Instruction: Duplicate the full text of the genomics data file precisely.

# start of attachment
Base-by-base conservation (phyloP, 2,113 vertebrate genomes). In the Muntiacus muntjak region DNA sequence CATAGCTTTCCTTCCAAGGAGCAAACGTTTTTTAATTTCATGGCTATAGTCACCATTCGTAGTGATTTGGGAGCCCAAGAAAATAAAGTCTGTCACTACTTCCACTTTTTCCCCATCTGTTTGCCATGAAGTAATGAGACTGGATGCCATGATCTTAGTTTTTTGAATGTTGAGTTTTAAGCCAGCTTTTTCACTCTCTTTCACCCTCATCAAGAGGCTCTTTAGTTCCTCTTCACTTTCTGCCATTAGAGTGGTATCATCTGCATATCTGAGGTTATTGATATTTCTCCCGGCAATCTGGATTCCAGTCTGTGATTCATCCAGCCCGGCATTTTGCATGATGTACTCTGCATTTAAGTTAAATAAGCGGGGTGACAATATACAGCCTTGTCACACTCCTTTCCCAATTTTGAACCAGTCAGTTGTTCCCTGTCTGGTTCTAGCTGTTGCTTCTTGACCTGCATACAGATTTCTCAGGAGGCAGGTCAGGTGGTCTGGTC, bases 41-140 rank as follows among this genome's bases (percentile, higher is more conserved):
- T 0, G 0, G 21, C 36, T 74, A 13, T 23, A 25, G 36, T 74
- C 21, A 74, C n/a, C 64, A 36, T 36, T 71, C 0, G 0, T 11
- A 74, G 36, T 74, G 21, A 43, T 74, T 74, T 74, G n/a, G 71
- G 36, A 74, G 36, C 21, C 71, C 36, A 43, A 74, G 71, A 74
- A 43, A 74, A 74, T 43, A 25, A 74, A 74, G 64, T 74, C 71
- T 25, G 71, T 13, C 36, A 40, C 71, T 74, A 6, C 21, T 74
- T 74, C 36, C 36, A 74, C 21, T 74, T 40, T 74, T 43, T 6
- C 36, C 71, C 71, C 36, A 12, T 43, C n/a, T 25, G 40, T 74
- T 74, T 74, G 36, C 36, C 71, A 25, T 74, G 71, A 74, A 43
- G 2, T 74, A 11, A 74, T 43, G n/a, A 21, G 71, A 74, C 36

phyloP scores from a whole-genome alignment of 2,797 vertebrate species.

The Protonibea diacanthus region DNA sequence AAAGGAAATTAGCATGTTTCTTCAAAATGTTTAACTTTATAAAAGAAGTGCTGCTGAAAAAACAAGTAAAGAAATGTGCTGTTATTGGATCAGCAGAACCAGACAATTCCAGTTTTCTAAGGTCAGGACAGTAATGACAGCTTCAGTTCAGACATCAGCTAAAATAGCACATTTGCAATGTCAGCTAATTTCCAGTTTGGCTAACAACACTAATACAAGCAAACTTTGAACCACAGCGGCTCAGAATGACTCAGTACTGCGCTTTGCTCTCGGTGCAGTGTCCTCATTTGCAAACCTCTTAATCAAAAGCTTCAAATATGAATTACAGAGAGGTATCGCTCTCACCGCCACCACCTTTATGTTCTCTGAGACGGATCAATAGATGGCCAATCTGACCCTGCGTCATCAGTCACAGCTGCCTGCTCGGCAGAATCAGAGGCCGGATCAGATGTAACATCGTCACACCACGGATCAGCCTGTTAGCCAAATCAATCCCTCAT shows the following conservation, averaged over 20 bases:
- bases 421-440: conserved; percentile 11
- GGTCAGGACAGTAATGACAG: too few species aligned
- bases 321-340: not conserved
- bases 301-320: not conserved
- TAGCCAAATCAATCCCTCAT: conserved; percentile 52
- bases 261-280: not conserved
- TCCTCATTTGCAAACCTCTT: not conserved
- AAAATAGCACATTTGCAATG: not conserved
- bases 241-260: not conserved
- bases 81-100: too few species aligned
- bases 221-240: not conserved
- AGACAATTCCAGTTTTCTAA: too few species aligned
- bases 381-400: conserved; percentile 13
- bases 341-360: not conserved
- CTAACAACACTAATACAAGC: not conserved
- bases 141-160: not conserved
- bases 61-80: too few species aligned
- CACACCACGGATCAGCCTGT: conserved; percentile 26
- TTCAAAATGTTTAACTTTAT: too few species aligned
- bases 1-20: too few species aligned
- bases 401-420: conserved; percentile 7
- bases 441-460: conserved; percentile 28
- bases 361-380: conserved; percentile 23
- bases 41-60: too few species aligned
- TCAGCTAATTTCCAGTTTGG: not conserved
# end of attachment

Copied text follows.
Base-by-base conservation (phyloP, 2,113 vertebrate genomes). In the Muntiacus muntjak region DNA sequence CATAGCTTTCCTTCCAAGGAGCAAACGTTTTTTAATTTCATGGCTATAGTCACCATTCGTAGTGATTTGGGAGCCCAAGAAAATAAAGTCTGTCACTACTTCCACTTTTTCCCCATCTGTTTGCCATGAAGTAATGAGACTGGATGCCATGATCTTAGTTTTTTGAATGTTGAGTTTTAAGCCAGCTTTTTCACTCTCTTTCACCCTCATCAAGAGGCTCTTTAGTTCCTCTTCACTTTCTGCCATTAGAGTGGTATCATCTGCATATCTGAGGTTATTGATATTTCTCCCGGCAATCTGGATTCCAGTCTGTGATTCATCCAGCCCGGCATTTTGCATGATGTACTCTGCATTTAAGTTAAATAAGCGGGGTGACAATATACAGCCTTGTCACACTCCTTTCCCAATTTTGAACCAGTCAGTTGTTCCCTGTCTGGTTCTAGCTGTTGCTTCTTGACCTGCATACAGATTTCTCAGGAGGCAGGTCAGGTGGTCTGGTC, bases 41-140 rank as follows among this genome's bases (percentile, higher is more conserved):
- T 0, G 0, G 21, C 36, T 74, A 13, T 23, A 25, G 36, T 74
- C 21, A 74, C n/a, C 64, A 36, T 36, T 71, C 0, G 0, T 11
- A 74, G 36, T 74, G 21, A 43, T 74, T 74, T 74, G n/a, G 71
- G 36, A 74, G 36, C 21, C 71, C 36, A 43, A 74, G 71, A 74
- A 43, A 74, A 74, T 43, A 25, A 74, A 74, G 64, T 74, C 71
- T 25, G 71, T 13, C 36, A 40, C 71, T 74, A 6, C 21, T 74
- T 74, C 36, C 36, A 74, C 21, T 74, T 40, T 74, T 43, T 6
- C 36, C 71, C 71, C 36, A 12, T 43, C n/a, T 25, G 40, T 74
- T 74, T 74, G 36, C 36, C 71, A 25, T 74, G 71, A 74, A 43
- G 2, T 74, A 11, A 74, T 43, G n/a, A 21, G 71, A 74, C 36

phyloP scores from a whole-genome alignment of 2,797 vertebrate species.

The Protonibea diacanthus region DNA sequence AAAGGAAATTAGCATGTTTCTTCAAAATGTTTAACTTTATAAAAGAAGTGCTGCTGAAAAAACAAGTAAAGAAATGTGCTGTTATTGGATCAGCAGAACCAGACAATTCCAGTTTTCTAAGGTCAGGACAGTAATGACAGCTTCAGTTCAGACATCAGCTAAAATAGCACATTTGCAATGTCAGCTAATTTCCAGTTTGGCTAACAACACTAATACAAGCAAACTTTGAACCACAGCGGCTCAGAATGACTCAGTACTGCGCTTTGCTCTCGGTGCAGTGTCCTCATTTGCAAACCTCTTAATCAAAAGCTTCAAATATGAATTACAGAGAGGTATCGCTCTCACCGCCACCACCTTTATGTTCTCTGAGACGGATCAATAGATGGCCAATCTGACCCTGCGTCATCAGTCACAGCTGCCTGCTCGGCAGAATCAGAGGCCGGATCAGATGTAACATCGTCACACCACGGATCAGCCTGTTAGCCAAATCAATCCCTCAT shows the following conservation, averaged over 20 bases:
- bases 421-440: conserved; percentile 11
- GGTCAGGACAGTAATGACAG: too few species aligned
- bases 321-340: not conserved
- bases 301-320: not conserved
- TAGCCAAATCAATCCCTCAT: conserved; percentile 52
- bases 261-280: not conserved
- TCCTCATTTGCAAACCTCTT: not conserved
- AAAATAGCACATTTGCAATG: not conserved
- bases 241-260: not conserved
- bases 81-100: too few species aligned
- bases 221-240: not conserved
- AGACAATTCCAGTTTTCTAA: too few species aligned
- bases 381-400: conserved; percentile 13
- bases 341-360: not conserved
- CTAACAACACTAATACAAGC: not conserved
- bases 141-160: not conserved
- bases 61-80: too few species aligned
- CACACCACGGATCAGCCTGT: conserved; percentile 26
- TTCAAAATGTTTAACTTTAT: too few species aligned
- bases 1-20: too few species aligned
- bases 401-420: conserved; percentile 7
- bases 441-460: conserved; percentile 28
- bases 361-380: conserved; percentile 23
- bases 41-60: too few species aligned
- TCAGCTAATTTCCAGTTTGG: not conserved